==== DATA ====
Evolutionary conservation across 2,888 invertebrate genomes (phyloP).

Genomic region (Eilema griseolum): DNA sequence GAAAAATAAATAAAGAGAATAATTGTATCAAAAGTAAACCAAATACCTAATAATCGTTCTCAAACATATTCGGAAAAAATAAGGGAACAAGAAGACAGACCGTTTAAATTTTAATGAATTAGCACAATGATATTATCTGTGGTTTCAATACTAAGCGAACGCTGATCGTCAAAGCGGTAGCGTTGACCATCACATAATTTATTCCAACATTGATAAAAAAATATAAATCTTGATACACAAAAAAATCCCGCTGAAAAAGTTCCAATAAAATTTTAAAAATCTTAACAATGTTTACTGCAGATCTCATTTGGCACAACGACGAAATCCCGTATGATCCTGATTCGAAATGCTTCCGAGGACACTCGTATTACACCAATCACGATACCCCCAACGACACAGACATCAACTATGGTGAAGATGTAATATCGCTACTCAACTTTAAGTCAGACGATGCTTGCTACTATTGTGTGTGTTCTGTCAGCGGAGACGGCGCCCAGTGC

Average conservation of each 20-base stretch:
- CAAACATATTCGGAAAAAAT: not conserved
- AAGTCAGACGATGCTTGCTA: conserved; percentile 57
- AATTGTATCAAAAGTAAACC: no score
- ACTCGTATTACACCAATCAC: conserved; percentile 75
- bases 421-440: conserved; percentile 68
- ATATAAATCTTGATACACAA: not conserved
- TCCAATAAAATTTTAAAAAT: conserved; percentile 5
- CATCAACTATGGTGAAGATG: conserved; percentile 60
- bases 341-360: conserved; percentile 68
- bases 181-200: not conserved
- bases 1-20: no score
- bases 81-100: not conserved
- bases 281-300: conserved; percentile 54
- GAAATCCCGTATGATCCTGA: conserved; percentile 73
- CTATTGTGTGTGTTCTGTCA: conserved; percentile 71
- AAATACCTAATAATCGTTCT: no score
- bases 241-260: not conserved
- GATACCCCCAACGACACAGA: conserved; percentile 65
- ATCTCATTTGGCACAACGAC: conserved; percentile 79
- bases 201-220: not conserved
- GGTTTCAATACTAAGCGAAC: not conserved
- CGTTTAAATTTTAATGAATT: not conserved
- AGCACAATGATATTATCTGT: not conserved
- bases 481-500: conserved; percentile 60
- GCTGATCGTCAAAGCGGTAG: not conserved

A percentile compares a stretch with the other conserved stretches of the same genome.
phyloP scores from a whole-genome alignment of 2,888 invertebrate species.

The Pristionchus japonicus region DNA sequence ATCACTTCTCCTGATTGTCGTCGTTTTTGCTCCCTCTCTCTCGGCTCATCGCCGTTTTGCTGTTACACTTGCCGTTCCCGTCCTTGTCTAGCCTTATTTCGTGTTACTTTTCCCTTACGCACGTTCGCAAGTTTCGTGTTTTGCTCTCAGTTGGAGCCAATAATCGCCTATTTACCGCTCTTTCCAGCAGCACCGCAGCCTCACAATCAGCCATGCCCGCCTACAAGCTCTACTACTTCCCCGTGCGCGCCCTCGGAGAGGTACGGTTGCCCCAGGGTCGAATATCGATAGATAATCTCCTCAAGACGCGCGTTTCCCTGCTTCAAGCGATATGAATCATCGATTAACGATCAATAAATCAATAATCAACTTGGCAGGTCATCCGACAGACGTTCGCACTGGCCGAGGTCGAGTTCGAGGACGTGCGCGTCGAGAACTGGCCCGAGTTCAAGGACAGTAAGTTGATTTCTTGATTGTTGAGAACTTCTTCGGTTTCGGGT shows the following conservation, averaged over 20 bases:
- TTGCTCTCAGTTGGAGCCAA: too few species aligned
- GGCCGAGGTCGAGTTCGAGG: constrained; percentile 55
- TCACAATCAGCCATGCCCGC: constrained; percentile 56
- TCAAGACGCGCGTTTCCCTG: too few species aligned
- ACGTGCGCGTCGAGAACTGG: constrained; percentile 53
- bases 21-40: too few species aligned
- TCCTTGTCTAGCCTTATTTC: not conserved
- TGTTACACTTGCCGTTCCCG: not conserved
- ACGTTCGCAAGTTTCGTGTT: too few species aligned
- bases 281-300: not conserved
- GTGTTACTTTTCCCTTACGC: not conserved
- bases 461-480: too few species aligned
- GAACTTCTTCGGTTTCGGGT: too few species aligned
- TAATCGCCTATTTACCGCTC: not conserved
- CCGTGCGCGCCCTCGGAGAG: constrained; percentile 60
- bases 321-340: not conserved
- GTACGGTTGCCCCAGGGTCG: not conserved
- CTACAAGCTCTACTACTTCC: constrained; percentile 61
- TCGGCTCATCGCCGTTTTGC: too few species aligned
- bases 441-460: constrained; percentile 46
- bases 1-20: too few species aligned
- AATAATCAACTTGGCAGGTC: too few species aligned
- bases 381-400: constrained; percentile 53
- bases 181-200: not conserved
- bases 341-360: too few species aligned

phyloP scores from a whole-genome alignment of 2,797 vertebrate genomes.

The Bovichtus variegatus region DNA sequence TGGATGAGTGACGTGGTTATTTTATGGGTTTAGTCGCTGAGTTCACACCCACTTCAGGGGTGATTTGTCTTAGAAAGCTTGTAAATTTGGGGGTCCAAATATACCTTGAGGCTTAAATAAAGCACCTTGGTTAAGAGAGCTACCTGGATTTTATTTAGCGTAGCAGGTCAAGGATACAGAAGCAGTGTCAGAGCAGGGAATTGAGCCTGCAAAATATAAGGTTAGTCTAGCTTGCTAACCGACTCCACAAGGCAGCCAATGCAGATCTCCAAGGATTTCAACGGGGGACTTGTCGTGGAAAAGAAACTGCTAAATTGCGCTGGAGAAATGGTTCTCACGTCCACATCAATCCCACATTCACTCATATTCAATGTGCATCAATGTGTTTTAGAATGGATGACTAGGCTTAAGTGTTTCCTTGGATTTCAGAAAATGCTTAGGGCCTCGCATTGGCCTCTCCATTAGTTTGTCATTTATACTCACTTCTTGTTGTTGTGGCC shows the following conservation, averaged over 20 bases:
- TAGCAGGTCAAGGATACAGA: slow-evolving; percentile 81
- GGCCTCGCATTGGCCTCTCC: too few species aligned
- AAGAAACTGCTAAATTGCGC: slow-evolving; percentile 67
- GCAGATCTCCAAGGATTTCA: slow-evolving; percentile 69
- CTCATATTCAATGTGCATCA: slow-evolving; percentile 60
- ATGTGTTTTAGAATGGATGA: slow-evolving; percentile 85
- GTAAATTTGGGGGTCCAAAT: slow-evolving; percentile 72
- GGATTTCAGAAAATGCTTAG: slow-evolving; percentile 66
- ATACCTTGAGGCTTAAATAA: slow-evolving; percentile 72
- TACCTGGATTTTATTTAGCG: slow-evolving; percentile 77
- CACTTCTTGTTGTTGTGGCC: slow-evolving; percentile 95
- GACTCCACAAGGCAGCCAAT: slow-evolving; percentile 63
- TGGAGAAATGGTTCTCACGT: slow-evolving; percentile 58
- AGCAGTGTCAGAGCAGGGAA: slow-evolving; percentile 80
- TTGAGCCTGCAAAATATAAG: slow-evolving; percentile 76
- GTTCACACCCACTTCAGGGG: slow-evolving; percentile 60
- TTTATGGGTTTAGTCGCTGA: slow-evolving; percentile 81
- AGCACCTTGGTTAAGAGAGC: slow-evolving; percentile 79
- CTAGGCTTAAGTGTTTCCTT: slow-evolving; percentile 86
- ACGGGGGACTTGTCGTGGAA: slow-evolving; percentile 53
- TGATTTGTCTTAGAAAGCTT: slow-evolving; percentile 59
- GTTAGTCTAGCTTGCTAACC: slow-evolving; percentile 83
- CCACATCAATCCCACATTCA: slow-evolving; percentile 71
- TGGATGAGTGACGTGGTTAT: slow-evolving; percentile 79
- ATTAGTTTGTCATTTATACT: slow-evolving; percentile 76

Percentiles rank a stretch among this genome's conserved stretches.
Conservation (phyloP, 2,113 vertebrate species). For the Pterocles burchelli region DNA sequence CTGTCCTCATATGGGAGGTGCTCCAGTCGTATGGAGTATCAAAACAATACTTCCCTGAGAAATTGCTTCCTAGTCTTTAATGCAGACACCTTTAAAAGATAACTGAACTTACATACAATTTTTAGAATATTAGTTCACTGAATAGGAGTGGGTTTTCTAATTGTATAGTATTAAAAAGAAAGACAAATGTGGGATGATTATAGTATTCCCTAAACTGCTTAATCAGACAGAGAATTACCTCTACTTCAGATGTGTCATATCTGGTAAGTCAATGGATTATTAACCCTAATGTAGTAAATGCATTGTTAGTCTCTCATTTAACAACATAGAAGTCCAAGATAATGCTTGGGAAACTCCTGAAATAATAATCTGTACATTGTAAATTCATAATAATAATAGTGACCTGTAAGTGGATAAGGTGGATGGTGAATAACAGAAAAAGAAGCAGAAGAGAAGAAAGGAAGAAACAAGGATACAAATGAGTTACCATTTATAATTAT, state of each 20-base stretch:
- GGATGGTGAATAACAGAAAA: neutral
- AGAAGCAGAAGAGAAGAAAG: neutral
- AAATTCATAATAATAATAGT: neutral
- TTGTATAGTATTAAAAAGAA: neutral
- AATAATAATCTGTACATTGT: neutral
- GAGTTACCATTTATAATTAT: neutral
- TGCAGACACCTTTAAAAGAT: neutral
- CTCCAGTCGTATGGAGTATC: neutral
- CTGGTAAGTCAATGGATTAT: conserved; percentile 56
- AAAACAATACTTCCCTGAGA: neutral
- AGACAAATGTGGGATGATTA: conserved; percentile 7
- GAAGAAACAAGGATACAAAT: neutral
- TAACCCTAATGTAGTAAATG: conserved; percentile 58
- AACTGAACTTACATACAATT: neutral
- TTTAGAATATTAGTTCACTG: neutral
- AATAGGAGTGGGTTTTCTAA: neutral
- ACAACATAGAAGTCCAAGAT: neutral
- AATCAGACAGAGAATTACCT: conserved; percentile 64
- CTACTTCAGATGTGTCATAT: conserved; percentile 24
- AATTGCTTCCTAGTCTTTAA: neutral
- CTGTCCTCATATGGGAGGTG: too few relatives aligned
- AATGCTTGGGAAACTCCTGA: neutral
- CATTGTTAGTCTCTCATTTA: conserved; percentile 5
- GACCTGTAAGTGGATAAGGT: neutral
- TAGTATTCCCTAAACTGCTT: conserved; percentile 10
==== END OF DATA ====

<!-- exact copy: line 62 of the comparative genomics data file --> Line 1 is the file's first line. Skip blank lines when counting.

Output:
- GCAGATCTCCAAGGATTTCA: slow-evolving; percentile 69